Trial of 11 alleged pirates begins


Dutch naval officers – some of whom were in court to give evidence when the case opened on Monday – also rescued 17 Pakistani and Iranian sailors who were allegedly held by the suspects on a dhow near Somalia after the rocket attack.

The grenade went through the wheelhouse of the dhow but did not explode, the court presided over by Supreme Court judge Mohan Burhan heard.

Charles Brown is leading the prosecution while John Renaud is defending the accused.

After the arrest, the Dutch Ministry of Defence said their warship, Van Amstel, came across the dhow when its helicopter carried out a reconnaissance flight in the area.

“The dhow was pulling two smaller skiffs carrying ladders behind it, but the suspected pirates threw them overboard once they noticed they were discovered,” it said in a statement.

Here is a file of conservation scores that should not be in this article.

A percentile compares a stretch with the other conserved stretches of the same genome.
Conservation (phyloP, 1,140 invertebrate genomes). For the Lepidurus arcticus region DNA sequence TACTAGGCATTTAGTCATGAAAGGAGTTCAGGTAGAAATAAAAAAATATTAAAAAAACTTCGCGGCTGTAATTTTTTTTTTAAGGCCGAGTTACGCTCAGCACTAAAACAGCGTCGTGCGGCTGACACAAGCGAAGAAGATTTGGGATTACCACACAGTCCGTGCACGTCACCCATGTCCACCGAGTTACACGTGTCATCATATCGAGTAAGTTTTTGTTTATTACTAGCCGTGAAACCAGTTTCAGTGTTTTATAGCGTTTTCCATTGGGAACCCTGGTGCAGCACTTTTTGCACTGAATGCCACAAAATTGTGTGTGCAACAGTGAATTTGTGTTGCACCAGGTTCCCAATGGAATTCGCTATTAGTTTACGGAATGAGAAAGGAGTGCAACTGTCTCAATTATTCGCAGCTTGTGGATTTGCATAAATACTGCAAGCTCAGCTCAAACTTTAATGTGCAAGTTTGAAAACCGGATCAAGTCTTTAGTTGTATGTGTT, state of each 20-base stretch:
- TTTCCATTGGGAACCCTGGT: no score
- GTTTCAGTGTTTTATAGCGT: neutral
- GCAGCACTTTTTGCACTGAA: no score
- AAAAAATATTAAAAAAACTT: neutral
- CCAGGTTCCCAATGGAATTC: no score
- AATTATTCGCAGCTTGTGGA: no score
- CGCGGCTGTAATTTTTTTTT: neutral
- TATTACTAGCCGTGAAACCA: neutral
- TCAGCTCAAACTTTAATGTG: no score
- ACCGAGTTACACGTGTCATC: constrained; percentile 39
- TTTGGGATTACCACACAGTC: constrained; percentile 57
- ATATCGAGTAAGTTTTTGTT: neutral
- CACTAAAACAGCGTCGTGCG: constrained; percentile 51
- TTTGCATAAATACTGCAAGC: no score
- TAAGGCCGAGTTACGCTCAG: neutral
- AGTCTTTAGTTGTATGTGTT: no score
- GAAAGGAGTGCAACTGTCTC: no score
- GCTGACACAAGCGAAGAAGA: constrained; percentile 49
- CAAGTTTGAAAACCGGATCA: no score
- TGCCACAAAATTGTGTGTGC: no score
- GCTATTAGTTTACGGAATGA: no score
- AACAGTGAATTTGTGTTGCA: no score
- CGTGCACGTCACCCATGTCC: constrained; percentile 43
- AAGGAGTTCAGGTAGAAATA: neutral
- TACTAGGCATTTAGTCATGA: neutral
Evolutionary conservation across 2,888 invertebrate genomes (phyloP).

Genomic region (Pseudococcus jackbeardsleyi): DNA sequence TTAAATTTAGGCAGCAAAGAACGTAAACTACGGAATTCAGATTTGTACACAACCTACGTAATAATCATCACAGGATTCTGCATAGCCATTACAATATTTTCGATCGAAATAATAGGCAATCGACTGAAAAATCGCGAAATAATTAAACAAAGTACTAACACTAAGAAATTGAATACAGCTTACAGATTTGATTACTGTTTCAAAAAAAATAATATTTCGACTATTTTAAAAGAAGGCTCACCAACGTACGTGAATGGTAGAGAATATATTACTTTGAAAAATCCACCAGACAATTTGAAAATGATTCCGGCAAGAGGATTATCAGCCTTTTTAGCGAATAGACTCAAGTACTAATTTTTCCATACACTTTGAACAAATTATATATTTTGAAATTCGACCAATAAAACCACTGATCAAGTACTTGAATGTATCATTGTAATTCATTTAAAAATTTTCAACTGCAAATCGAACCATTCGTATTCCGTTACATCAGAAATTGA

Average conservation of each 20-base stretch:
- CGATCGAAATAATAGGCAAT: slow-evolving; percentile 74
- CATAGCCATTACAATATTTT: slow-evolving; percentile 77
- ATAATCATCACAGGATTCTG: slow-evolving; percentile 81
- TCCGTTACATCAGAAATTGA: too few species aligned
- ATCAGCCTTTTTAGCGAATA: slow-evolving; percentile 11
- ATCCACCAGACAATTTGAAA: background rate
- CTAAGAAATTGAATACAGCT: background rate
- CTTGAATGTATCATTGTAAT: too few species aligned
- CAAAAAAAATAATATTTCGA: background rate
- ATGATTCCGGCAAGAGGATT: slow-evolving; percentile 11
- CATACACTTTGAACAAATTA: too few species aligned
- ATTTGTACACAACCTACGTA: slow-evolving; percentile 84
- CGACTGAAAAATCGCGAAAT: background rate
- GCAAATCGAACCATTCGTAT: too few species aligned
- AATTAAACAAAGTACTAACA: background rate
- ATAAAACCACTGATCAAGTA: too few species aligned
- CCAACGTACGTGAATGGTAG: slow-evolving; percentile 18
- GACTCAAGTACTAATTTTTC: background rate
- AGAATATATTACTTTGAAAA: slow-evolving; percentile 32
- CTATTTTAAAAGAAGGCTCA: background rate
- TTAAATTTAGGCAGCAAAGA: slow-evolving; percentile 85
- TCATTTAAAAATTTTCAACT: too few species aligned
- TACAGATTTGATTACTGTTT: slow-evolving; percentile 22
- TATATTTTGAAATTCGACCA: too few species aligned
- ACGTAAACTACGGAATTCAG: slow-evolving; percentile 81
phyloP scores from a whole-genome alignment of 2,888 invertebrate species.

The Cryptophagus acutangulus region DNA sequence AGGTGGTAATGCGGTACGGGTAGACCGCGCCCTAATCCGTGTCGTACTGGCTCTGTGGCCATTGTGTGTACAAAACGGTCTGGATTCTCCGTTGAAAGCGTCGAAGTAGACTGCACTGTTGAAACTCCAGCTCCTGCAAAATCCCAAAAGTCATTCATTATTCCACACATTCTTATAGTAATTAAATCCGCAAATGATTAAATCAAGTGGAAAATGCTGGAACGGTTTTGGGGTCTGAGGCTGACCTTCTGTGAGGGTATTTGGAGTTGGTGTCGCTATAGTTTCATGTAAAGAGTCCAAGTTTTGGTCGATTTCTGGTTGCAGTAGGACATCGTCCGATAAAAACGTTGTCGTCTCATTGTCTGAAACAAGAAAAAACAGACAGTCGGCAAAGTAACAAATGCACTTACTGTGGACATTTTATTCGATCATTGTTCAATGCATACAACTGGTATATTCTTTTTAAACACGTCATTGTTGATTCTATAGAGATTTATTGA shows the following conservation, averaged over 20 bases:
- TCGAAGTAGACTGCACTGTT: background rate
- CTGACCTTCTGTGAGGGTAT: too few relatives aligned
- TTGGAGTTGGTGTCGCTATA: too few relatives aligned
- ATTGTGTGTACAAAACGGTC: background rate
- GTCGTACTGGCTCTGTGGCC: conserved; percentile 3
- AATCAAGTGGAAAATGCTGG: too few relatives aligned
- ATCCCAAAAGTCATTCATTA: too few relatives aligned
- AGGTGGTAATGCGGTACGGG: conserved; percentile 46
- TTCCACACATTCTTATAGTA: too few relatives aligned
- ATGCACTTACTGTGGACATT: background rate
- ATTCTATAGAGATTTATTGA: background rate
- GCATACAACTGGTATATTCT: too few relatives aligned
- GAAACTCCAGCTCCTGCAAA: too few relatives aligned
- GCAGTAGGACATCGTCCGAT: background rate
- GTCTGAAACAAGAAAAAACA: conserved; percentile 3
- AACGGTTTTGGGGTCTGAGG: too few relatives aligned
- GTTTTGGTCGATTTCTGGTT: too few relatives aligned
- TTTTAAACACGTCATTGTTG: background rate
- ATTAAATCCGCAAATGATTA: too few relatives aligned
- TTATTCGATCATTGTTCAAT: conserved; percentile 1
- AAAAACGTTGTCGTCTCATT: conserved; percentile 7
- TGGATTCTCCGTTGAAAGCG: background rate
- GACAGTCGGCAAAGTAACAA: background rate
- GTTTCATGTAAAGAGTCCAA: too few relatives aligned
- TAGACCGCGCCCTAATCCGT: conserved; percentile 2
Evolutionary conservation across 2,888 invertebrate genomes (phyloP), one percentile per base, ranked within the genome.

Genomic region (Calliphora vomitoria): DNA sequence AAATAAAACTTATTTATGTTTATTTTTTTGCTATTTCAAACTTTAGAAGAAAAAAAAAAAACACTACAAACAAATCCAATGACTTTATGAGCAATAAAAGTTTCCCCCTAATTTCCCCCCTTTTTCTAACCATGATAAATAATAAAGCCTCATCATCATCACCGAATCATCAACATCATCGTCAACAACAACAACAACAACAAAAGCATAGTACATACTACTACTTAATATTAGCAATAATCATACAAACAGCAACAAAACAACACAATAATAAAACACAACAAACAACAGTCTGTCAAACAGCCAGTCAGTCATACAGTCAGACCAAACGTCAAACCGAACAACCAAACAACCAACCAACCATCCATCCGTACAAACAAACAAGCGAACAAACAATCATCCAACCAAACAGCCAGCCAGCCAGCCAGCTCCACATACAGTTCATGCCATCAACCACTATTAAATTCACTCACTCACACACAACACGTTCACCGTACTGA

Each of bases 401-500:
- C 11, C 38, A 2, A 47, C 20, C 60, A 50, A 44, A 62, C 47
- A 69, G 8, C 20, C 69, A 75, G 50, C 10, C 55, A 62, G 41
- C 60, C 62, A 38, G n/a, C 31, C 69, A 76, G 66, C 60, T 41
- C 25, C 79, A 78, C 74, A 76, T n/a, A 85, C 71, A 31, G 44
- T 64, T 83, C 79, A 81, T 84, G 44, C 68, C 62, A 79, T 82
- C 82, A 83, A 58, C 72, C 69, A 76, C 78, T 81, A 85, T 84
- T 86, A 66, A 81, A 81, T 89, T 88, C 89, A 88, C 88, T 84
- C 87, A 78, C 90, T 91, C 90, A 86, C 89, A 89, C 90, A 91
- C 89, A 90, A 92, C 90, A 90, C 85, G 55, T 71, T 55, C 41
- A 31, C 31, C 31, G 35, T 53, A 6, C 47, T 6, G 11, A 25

"The Van Amstel headed to the location and made radio contact. The dhow then stopped."

"With the use of Rhibs, fast motorboats, a special boarding-unit consisting of marines made the ship safe under observation of the (Van Amstel helicopter) Lynx."

“The marines took 11 suspected pirates into custody and seized weapons, ammunition and other items which can be used in piracy.”

The suspected pirates were then transferred to the frigate and that Seychelles later agreed to prosecute the Somali pirates, noting that most pirates are eventually released as many countries cannot or do not want to prosecute them.

“In February, a similar operation carried out by the Absalon resulted in the deaths of two hostages while several others were rescued.

 But with none of the nearby countries willing to prosecute the pirates, the seventeen suspects involved in the incident were released in April.”